Enhanced neighbor discovery mechanism
The IPv6 neighbor discovery protocol is implemented through a group of Internet Control Message
Protocol Version 6 (ICMPv6) messages that manage the information exchange between neighbor
nodes on the same link. The group of ICMPv6 messages takes the place of Address Resolution
Protocol (ARP) messages, Internet Control Message Protocol version 4 (ICMPv4) router discovery
messages, and ICMPv4 redirection messages and provides a series of other functions.
Flexible extension headers
IPv6 cancels the Options field in the IPv4 header but introduces multiple extension headers to provide
scalability while improving efficiency. The Options field contains 40 bytes at most, while the size of IPv6
extension headers is restricted to the maximum size of IPv6 packets.
Introduction to IPv6 Address
IPv6 address format
An IPv6 address is represented as a set of 16-bit hexadecimals, separated by colons. An IPv6 address
is divided into eight groups, and the 16 bits of each group are represented by four hexadecimal
numbers, for example, 2001:0000:130F:0000:0000:09C0:876A:130B.
To simplify the representation of IPv6 addresses, zeros in IPv6 addresses can be handled as follows:
Leading zeros in each group can be removed. For example, the above-mentioned address can be
represented in a shorter format as 2001:0:130F:0:0:9C0:876A:130B.
If an IPv6 address contains two or more consecutive groups of zeros, they can be replaced by a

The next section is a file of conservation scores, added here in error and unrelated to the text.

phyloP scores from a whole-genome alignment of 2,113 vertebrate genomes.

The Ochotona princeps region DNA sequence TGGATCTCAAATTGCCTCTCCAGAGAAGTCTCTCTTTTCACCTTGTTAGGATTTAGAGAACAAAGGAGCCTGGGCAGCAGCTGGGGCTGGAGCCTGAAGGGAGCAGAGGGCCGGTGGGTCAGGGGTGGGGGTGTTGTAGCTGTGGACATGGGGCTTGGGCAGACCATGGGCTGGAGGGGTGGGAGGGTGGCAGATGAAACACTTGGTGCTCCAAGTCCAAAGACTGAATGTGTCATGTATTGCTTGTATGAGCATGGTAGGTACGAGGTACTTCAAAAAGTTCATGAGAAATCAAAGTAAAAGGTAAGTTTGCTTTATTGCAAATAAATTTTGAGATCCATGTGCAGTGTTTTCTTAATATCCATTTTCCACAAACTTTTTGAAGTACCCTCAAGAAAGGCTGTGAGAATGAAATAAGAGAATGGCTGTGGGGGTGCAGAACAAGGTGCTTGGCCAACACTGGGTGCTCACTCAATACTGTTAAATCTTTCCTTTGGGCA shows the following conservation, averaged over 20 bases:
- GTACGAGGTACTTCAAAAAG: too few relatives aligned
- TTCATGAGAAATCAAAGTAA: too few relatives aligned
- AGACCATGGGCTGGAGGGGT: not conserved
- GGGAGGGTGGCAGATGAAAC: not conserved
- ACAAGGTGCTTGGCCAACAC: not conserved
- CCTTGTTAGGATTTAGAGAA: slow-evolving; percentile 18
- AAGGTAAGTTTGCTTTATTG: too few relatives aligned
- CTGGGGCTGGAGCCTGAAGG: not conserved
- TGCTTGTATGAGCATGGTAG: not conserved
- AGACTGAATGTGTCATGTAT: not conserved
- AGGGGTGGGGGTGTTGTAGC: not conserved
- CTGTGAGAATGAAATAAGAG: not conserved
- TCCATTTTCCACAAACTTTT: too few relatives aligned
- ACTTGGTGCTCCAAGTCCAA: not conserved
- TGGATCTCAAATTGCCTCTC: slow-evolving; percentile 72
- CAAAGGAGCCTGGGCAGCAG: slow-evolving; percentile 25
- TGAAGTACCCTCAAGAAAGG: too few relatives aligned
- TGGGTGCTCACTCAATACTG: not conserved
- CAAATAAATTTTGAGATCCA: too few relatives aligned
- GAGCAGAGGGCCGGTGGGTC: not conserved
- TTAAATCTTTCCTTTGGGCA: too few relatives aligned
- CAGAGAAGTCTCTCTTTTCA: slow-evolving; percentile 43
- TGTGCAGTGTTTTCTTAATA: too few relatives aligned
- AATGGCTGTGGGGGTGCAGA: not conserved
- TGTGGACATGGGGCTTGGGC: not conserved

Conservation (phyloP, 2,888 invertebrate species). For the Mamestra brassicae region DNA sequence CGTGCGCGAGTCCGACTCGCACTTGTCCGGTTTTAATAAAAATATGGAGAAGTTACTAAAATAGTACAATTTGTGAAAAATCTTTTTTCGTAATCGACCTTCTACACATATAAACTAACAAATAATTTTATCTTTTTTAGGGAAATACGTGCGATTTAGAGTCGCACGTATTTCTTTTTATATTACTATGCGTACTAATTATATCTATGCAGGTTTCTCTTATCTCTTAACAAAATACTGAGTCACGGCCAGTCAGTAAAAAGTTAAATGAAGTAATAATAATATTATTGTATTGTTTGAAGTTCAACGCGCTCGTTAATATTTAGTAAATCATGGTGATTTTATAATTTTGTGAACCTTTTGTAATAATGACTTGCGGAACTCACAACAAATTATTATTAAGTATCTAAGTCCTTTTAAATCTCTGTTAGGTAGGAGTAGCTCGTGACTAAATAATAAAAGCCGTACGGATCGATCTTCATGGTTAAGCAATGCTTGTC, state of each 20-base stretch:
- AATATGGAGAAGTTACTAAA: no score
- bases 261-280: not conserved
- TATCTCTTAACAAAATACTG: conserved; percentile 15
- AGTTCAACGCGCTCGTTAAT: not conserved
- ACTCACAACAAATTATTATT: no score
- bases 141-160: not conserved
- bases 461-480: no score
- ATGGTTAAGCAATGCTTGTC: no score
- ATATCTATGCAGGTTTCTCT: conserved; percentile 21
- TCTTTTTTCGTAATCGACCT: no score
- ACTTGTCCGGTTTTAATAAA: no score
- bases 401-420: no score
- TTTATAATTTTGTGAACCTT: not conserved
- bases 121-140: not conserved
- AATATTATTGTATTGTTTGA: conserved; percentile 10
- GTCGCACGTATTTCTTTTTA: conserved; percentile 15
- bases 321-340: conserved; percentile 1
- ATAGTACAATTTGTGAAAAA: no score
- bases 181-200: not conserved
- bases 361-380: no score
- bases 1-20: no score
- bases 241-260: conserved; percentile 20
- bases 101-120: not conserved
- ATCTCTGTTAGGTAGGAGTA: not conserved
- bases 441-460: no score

double-colon ::. For example, the above-mentioned address can be represented in the shortest
format as 2001:0:130F::9C0:876A:130B.
A double-colon can be used only once in an IPv6 address. Otherwise, the device is unable to determine
how many zeros that double-colons represent when converting them to zeros to restore a 128-bit IPv6
An IPv6 address consists of two parts: address prefix and interface ID. The address prefix and the
interface ID are respectively equivalent to the network ID and the host ID in an IPv4 address.
An IPv6 address prefix is written in IPv6-address/prefix-length notation, where the IPv6-address is in
any of the notations above mentioned, and prefix-length is a decimal number indicating how many bits
from the left-most of an IPv6 address is the address prefix.
IPv6 address classification
IPv6 addresses fall into three types: unicast address, multicast address, and anycast address.
Unicast address: An identifier for a single interface, similar to an IPv4 unicast address. A packet
sent to a unicast address is delivered to the interface identified by that address.
Multicast address: An identifier for a set of interfaces (typically belonging to different nodes), similar
to an IPv4 multicast address. A packet sent to a multicast address is delivered to all interfaces
identified by that address.